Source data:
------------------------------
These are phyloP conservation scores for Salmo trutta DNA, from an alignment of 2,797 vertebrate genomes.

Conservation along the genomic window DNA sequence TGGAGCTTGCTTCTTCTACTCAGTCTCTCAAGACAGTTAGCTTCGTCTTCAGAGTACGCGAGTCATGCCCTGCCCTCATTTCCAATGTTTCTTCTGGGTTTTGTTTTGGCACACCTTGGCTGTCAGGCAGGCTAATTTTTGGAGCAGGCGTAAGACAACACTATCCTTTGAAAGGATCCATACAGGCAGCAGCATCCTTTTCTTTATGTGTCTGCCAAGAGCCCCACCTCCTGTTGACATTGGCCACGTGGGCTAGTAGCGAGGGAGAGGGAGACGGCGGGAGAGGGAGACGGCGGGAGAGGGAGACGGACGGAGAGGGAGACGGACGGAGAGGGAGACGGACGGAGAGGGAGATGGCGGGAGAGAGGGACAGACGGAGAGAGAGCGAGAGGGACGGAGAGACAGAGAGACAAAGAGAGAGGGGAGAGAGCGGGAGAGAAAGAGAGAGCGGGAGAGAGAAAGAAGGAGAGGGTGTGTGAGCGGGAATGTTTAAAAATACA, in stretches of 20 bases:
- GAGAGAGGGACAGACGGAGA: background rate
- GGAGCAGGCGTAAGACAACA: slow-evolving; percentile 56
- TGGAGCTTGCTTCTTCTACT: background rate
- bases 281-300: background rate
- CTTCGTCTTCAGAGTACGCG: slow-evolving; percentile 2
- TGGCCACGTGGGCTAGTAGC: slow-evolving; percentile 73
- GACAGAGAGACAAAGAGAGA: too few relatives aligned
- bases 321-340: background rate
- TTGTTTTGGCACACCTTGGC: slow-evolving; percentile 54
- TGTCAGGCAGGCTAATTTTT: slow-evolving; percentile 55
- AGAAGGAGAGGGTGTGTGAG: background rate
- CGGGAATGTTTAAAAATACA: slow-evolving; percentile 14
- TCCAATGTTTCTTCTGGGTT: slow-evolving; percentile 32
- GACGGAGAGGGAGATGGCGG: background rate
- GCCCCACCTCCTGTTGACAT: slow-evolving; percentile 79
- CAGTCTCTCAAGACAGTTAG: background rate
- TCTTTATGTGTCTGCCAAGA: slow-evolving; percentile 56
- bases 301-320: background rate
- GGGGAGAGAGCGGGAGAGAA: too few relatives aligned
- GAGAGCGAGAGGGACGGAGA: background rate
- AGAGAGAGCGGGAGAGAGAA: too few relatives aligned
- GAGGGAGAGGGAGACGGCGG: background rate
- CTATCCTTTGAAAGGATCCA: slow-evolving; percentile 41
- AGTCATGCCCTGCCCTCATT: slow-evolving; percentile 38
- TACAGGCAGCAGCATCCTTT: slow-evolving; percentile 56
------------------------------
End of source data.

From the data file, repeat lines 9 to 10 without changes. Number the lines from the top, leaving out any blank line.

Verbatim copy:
- GACAGAGAGACAAAGAGAGA: too few relatives aligned
- bases 321-340: background rate